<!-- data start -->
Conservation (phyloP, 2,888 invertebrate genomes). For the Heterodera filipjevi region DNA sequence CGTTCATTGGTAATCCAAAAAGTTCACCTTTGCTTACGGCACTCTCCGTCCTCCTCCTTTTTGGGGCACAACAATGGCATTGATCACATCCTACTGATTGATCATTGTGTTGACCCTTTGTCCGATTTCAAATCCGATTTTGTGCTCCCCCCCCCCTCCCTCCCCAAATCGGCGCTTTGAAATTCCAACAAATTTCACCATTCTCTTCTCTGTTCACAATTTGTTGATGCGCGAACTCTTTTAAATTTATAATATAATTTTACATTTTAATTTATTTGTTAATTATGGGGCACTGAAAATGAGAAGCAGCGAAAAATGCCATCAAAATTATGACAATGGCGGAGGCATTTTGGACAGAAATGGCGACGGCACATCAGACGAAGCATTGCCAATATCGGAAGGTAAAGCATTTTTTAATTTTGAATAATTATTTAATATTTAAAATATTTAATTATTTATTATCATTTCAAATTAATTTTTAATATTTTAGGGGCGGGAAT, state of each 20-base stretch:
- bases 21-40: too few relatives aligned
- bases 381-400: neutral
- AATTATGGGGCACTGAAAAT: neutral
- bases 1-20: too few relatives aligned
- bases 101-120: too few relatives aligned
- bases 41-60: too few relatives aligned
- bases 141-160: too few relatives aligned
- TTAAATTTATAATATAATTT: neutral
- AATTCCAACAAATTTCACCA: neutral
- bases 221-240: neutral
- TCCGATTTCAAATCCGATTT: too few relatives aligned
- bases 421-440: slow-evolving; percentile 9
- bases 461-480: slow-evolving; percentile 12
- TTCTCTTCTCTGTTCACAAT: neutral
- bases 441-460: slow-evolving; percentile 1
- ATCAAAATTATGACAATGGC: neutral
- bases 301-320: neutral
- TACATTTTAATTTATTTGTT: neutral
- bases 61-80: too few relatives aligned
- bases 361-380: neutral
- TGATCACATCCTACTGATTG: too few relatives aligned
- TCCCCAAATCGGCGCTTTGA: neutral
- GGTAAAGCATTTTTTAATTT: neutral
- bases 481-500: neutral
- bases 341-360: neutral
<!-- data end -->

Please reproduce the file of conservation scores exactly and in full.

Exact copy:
Conservation (phyloP, 2,888 invertebrate genomes). For the Heterodera filipjevi region DNA sequence CGTTCATTGGTAATCCAAAAAGTTCACCTTTGCTTACGGCACTCTCCGTCCTCCTCCTTTTTGGGGCACAACAATGGCATTGATCACATCCTACTGATTGATCATTGTGTTGACCCTTTGTCCGATTTCAAATCCGATTTTGTGCTCCCCCCCCCCTCCCTCCCCAAATCGGCGCTTTGAAATTCCAACAAATTTCACCATTCTCTTCTCTGTTCACAATTTGTTGATGCGCGAACTCTTTTAAATTTATAATATAATTTTACATTTTAATTTATTTGTTAATTATGGGGCACTGAAAATGAGAAGCAGCGAAAAATGCCATCAAAATTATGACAATGGCGGAGGCATTTTGGACAGAAATGGCGACGGCACATCAGACGAAGCATTGCCAATATCGGAAGGTAAAGCATTTTTTAATTTTGAATAATTATTTAATATTTAAAATATTTAATTATTTATTATCATTTCAAATTAATTTTTAATATTTTAGGGGCGGGAAT, state of each 20-base stretch:
- bases 21-40: too few relatives aligned
- bases 381-400: neutral
- AATTATGGGGCACTGAAAAT: neutral
- bases 1-20: too few relatives aligned
- bases 101-120: too few relatives aligned
- bases 41-60: too few relatives aligned
- bases 141-160: too few relatives aligned
- TTAAATTTATAATATAATTT: neutral
- AATTCCAACAAATTTCACCA: neutral
- bases 221-240: neutral
- TCCGATTTCAAATCCGATTT: too few relatives aligned
- bases 421-440: slow-evolving; percentile 9
- bases 461-480: slow-evolving; percentile 12
- TTCTCTTCTCTGTTCACAAT: neutral
- bases 441-460: slow-evolving; percentile 1
- ATCAAAATTATGACAATGGC: neutral
- bases 301-320: neutral
- TACATTTTAATTTATTTGTT: neutral
- bases 61-80: too few relatives aligned
- bases 361-380: neutral
- TGATCACATCCTACTGATTG: too few relatives aligned
- TCCCCAAATCGGCGCTTTGA: neutral
- GGTAAAGCATTTTTTAATTT: neutral
- bases 481-500: neutral
- bases 341-360: neutral